VSaaS with a major twist
Ever buy an item knowing that you would not own it?
That opportunity is now available from a handful of surveillance providers. Here’s how it works.
They allow you to pay for their IP security cameras to be used with their cloud-based system. Their version of this latest surveillance system works only with their brand of cameras--advantageous for them, expensive for you if you already have an existing business security system.
When you buy their cameras, you also purchase a “cloud license” fee for each camera. This can be an annual fee, or you may purchase multiple years. The catch is that you must continue to pay that annual license fee for each camera for as long as you intend to use their security service. Failure to pay results in total operational failure of your cameras.
They’re dead. Useless. Video capture and feed cease completely.
Held hostage by your service provider
VSaaS (Video Surveillance as a Service) has been around for some time, though not in this configuration. Think ADT, Vivint, SimpliSafe, as examples of home security service providers.
With Vivint, for example, you purchase their equipment and pay a monthly fee for their monitoring service. You’re charged based on the extent of services you desire.
On the commercial front, cloud-based business security systems are popping up daily, each with a somewhat standard VSaaS package offering. However, some security providers are presenting a notably altered version of VSaaS, namely Meraki, Rhombus, and Verkada, as prime examples.
The plans which they put forth noticeably favor the provider rather than the client.
Those who purchase these security camera systems have no way of knowing what price increase may be coming to maintain continued service. The fee setting is in the hands of the providers. And as mentioned earlier, noncompliance with annual licensing fees means no security system.
Additionally, the ability to stream video from your surveillance cameras to any other system is restricted. And forget any attempt to add cameras from other providers. They cannot be viewed in the same interface. It’s a case of forced brand loyalty.
Is it worth the leap?
One from this group, Verkada, includes with their cloud license fee, thirty days worth of cloud storage backup. What’s being stored are video thumbnails from Micro SD Card recordings within the IP security cameras. Verkada fails to mention that the exchange from card to the cloud typically results in blurry video images that are often unusable.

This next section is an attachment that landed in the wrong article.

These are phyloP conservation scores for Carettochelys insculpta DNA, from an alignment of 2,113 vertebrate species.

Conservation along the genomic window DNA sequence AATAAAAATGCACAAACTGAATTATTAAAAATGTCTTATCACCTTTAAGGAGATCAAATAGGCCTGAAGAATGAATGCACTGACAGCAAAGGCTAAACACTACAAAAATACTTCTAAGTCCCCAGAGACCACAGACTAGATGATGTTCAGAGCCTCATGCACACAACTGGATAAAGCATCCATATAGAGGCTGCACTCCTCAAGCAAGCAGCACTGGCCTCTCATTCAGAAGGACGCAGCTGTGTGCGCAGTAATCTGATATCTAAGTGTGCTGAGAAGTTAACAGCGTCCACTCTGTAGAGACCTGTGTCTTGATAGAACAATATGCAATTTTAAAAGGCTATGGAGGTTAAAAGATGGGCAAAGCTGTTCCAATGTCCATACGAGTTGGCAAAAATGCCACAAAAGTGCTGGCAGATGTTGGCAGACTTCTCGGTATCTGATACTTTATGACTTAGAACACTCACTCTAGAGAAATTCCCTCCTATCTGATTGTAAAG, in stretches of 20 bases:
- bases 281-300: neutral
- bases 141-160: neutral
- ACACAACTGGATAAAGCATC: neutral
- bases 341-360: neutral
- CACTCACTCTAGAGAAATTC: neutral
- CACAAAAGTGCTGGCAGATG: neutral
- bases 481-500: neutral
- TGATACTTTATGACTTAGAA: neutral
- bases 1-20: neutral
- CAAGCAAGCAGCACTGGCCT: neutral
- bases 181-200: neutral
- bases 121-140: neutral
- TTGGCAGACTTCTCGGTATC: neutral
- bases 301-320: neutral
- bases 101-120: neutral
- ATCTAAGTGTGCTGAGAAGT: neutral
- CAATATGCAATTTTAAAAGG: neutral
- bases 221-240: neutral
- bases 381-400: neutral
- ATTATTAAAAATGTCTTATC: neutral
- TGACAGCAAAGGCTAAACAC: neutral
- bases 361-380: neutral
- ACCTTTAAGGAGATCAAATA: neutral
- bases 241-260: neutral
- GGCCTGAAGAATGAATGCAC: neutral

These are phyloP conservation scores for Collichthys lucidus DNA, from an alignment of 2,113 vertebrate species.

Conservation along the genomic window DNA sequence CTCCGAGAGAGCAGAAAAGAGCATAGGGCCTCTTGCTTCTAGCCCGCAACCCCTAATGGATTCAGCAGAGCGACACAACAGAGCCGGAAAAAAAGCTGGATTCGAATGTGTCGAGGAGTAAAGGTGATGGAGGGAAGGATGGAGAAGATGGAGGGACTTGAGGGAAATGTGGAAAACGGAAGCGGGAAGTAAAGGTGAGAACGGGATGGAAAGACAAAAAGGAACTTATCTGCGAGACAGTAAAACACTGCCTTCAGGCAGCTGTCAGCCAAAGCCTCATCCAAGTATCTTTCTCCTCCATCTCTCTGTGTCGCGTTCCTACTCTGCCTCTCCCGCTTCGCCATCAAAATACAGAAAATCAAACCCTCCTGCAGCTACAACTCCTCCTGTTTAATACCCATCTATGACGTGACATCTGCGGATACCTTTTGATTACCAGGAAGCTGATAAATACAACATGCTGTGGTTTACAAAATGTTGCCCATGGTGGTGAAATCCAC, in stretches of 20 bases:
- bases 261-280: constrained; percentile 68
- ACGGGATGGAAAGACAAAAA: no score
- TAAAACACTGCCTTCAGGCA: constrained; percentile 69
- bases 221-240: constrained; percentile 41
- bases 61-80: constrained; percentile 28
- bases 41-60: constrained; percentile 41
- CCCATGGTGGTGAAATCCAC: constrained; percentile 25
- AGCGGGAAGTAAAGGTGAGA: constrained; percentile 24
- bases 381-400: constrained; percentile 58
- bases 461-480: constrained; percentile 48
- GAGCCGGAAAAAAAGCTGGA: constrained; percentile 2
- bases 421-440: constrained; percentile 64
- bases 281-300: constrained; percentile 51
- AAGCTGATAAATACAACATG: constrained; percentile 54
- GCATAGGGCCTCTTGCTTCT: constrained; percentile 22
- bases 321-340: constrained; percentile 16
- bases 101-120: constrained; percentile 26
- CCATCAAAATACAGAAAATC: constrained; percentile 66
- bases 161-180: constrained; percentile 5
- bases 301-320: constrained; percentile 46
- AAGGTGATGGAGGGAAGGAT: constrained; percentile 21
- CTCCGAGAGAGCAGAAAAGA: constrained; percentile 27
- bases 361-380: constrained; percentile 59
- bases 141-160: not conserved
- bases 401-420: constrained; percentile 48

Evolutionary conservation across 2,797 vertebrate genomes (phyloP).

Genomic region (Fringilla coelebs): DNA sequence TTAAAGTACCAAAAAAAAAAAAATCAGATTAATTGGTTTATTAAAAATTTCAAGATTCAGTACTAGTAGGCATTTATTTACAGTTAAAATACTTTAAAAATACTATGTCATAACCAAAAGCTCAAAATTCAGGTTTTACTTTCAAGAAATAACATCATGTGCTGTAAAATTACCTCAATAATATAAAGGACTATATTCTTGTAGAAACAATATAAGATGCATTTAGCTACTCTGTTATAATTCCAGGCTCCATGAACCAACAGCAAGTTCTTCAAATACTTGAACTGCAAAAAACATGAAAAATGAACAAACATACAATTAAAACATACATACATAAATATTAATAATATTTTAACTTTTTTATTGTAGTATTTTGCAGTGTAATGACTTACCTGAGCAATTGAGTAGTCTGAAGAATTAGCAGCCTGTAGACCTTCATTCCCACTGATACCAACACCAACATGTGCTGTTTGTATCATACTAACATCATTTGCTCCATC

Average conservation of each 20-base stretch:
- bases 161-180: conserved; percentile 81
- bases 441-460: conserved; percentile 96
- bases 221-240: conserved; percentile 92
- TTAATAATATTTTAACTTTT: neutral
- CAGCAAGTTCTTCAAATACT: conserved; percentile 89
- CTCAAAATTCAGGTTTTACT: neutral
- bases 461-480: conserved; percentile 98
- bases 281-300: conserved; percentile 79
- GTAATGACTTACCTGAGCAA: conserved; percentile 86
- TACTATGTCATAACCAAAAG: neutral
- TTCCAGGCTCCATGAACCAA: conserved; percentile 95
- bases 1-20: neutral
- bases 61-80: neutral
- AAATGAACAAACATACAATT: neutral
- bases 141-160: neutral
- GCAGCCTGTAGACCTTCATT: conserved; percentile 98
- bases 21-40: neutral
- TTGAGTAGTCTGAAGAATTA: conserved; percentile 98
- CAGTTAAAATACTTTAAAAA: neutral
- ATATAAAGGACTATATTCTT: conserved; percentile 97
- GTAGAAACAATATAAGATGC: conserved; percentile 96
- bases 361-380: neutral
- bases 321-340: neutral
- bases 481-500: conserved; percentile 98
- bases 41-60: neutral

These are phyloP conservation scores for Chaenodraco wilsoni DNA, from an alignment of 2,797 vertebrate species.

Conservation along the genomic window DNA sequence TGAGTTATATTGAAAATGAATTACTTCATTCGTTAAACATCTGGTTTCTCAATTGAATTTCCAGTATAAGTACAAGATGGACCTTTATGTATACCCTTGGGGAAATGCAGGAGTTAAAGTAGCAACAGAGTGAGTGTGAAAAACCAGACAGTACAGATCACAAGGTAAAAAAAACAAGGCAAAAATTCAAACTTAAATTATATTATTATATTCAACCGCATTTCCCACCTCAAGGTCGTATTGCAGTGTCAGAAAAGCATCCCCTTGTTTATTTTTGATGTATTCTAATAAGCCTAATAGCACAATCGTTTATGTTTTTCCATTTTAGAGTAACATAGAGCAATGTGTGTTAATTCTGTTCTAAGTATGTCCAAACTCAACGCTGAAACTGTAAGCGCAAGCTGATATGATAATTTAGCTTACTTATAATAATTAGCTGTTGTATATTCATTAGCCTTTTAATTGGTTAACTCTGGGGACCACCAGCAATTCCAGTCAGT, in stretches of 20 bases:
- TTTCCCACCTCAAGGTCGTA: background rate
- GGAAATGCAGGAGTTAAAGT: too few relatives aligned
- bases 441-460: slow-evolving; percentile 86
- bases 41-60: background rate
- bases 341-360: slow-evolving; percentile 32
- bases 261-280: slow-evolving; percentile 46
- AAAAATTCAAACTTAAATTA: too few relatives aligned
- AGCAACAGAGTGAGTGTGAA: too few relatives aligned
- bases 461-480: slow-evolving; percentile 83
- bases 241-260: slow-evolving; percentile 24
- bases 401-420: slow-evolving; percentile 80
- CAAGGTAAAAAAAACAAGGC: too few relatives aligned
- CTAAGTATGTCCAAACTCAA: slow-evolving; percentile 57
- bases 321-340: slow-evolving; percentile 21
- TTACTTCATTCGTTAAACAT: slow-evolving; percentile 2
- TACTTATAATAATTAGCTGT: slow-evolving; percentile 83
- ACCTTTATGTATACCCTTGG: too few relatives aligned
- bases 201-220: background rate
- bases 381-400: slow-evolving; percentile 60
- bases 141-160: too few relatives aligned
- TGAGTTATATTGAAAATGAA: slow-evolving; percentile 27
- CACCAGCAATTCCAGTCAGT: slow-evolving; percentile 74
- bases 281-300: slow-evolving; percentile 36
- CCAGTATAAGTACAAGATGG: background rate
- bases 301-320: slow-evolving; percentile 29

Those Micro SD cards are not designed for the rigors of constant usage. The original intent when introducing them to surveillance camera systems was for emergency recording/backup. By forcing them to work regularly the life expectancy is somewhere between six to nine months for a card. Then a replacement is required. That’s a labor-intensive project for big businesses.
The second major problem is that many security scenarios require the storage of continuous video surveillance footage. Legally, some operations and facilities have to archive ninety days or more of continuous video footage. That’s 24/7 per month. Even typical business practice for liability concerns is to maintain thirty days of archived footage.
Cloud storage ain’t cheap! That huge amount of video footage is a gigantic monthly expense that’s not included in the Verkada, Meraki, or Rhombus payment plans. Ouch!
Since these latest systems are being touted as more cyber safe than current industry standards, their ad campaigns have trashed the use of NVRs. “Old school,” and other insults they hurl. Therefore, without an NVR, their new cloud-based storage design offers no other way to store data other than the small amount each camera can hold. Which, ironically, is a high-security risk.
Do you really want your precious surveillance video stored out in the open where the camera can be yanked from the mount or smashed with a baseball bat?
Show me the money!
Evidently, it was never about security. This shift in VSaaS by a few industry tacticians was about company profits. The evidence of that plan came directly from the mouth of Verkada Chairman, Hans Robertson, in a videotaped meeting where he stated, “You might have bought a one-year license, but you, like literally bolted the hardware to your ceiling. So, like, you are not taking it down.”
The mindset behind this financial planning from Robertson has been identical for both of the Silicon Valley companies he founded, Meraki and Verkada.
Aside from the grip of corporate greed, in what world would someone who has bought a camera be refused the right to use it?
A few bad apples need not spoil the whole VSaaS barrel
Will surveillance camera ownership become an ever-present thorn for business security systems? Are enterprise pockets deep enough to pay unchecked cloud license fees where literally the sky’s the limit? Plus thunderhead-sized cloud storage bills? Or will discerning buyers seek better financial choices? Ownership over helplessness?
Surval is a new player on the VSaaS scene. One with a different set of goals. We’re the only mission and values-over-profit company in this industry. Privately owned, US-based, no outside money or investors to financially appease or answer to.